During the time frame of the Z engine production, Fairbanks-Morse was assembling them on moving assembly lines at around 600 engines per day. Engine serial numbers were based on when an engine shipped and included all engine models in production at that time. Therefore, a 1-1/2hp Z engine may follow a model N followed by a 3-cylinder model Y-V. Your serial number, 560366, shows as a 1923 build on a generic list of serial numbers based on typical January 1 numbers.
Another option was the methods by which these engines were sold. Some were shipped driving other auxiliary equipment (air compressors, water pumps, etc.) with larger engines, therefore making tracking near impossible.
At other times, many were sold to dealers in large groups, maybe a railroad boxcar at a time, without any record of the actual end user being reported back to Beloit. There may be some branch records available, but that would take many hours to search and at the present time not all records are in one convenient location. Sorry, no good news.
I am a Fairbanks-Morse retiree with 34-plus years in field service in Houston, Texas, and Denver, Colorado, along with engineering in Beloit, Wisconsin.
An interesting note is I still have access to a “History Room” at the Beloit plant even though I retired in May of 2013.
Ron DeGraff, Fairbanks-Morse Historian
Regardless if it’s bad news, we appreciate the information shared in your letter. This is an excellent example of why it’s important to pass on any known details on engines when they change owners. Maintain a history in writing for future generations to learn from, and help to keep these details from disappearing forever. — Editor
56/4/6: First engine, finally up and running
Charles Hargraves is 93 years old and a Korean War veteran who lives in Ludington, Michigan. In the early 1960s, he bought his first engine in Scottville, Michigan. It was this 4-1/2hp United for which he paid $15. Since that day, he became an avid engine collector.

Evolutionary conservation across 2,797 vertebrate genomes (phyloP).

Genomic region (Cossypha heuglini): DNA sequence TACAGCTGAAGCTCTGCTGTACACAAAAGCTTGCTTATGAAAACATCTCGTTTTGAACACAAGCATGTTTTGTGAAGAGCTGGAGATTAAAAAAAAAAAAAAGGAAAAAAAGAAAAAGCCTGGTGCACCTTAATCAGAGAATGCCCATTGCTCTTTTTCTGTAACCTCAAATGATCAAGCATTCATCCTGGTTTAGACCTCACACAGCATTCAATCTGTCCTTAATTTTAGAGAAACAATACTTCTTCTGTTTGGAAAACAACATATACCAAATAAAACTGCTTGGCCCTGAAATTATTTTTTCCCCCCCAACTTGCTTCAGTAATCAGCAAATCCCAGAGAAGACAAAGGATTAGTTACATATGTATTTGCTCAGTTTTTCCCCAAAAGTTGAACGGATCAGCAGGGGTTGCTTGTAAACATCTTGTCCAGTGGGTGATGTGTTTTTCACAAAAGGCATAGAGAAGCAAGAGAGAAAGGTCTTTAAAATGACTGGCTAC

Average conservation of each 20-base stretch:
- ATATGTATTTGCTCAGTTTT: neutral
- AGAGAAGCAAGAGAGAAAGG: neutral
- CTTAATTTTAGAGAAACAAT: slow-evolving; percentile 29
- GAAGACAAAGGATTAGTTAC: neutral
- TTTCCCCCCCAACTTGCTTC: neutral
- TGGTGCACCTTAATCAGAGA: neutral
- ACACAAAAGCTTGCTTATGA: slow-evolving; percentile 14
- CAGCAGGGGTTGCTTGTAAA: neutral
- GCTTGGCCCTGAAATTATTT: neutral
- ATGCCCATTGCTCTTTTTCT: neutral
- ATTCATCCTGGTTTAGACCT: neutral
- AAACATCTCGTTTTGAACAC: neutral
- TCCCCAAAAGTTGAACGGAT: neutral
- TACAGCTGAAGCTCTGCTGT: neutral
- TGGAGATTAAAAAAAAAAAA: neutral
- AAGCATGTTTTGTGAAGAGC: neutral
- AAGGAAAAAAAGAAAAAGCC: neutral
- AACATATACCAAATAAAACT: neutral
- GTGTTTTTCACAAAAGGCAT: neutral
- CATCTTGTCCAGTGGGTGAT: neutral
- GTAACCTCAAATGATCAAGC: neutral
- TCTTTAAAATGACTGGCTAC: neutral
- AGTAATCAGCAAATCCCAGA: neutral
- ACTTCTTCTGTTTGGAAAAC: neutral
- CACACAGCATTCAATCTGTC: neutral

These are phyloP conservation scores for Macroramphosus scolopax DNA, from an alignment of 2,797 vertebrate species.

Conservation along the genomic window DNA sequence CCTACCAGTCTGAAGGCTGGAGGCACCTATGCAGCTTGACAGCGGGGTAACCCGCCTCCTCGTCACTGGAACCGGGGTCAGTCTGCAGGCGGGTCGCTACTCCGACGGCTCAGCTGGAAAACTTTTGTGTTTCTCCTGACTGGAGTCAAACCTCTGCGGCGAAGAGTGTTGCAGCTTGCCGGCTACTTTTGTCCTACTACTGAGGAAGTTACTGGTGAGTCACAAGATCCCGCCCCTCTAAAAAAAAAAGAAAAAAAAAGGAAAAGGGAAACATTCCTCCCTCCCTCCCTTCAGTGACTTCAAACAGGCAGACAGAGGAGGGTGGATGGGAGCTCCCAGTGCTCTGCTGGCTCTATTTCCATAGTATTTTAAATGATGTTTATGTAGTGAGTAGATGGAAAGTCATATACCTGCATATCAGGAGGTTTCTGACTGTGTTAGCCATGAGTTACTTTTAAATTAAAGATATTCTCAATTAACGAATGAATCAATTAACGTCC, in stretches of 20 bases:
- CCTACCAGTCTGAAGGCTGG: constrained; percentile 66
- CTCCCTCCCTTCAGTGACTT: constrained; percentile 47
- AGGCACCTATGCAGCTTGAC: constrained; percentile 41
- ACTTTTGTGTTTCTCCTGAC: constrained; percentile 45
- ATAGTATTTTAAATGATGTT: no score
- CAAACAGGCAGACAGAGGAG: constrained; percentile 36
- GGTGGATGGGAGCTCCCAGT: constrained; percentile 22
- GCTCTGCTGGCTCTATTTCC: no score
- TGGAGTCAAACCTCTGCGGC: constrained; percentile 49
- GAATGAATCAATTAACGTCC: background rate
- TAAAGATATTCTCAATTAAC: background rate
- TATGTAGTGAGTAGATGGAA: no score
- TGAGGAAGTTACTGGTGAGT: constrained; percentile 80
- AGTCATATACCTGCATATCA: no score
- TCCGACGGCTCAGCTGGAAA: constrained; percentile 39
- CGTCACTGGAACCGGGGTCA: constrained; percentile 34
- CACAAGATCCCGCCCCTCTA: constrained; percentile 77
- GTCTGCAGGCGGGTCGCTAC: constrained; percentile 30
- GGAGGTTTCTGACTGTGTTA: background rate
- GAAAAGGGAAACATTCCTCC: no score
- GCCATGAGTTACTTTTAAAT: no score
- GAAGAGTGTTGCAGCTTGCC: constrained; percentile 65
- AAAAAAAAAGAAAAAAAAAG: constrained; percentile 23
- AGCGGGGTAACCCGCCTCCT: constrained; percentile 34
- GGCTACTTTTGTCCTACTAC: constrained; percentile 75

One day in 1973, I stopped to visit him. He showed me his engine collection. He sold me my first engine that fall day. From then on, I was hooked, too.
In early September 2020, Charlie showed me this 4-1/2hp United again. We had a great conversation about it. He told me since he had purchased the engine in the 1960s, he never had it up and running. I asked him if I could take it home and work on it. With work and TLC, I was able to get it up and running. Now, Charlie has it home with him and finally can start it up!
I felt at 93 years old, Charlie deserved to have his very first engine, his 4-1/2hp United, in his garage where he could start it up and finally enjoy it!
Thank you for writing, Jim. I’m sure Charlie is grateful to have his first engine running due to your efforts. – Editor
56/4/7: Walk-about discovery
On my walk-about in my neighborhood last summer/fall, I spotted this machine along with a lot of other stuff in a neighbor’s driveway. He had emptied his garage and was rearranging everything so he could get his car in for the winter. I asked about the machine and found out it was a floor scraper and was used in a small-town grocery store/meat market. It was used to scrape the floors (probably wood). The lever on the handle was used to unlatch the blade for removal. I came back and took a photograph — the machine was a keepsake and not for sale. I don’t remember seeing a name on it. It was in very good condition for being around 100 years old. It was also quite heavy. I don’t remember seeing one at a museum or a threshing show, and I visit several a year. Possibly other readers remember seeing such a machine or using one.
Unique discovery, David, thanks for sharing! – Editor
56/4/8: Searching for Mogul parts
Can anyone help? I have a Mogul 2-1/2hp C28068 that is missing the fuel pump and magneto, plus other parts.
24491 Cemetery Road
Spartansburg, PA 16434
(814) 654-7254 (leave a message)
56/4/9: Seeking desert engine details
Hello and hope you are doing well. I am a long-time subscriber to Gas Engine Magazine, but this may be the first time I’ve emailed. I found what I consider to be a unique engine I’d like to share. I snapped these photographs in Joshua Tree National Park, just outside of Twentynine Palms, California. This engine is part of an old-time gold ore stamping mill that includes a shaker table. The hopper on this engine is unique and the entire engine seems to be of heavy construction. I am wondering if this engine is native to California and these desert communities.
Cherry Valley, CA
Surely we have a few Californians who can offer up more information on this. Send details, please? – Editor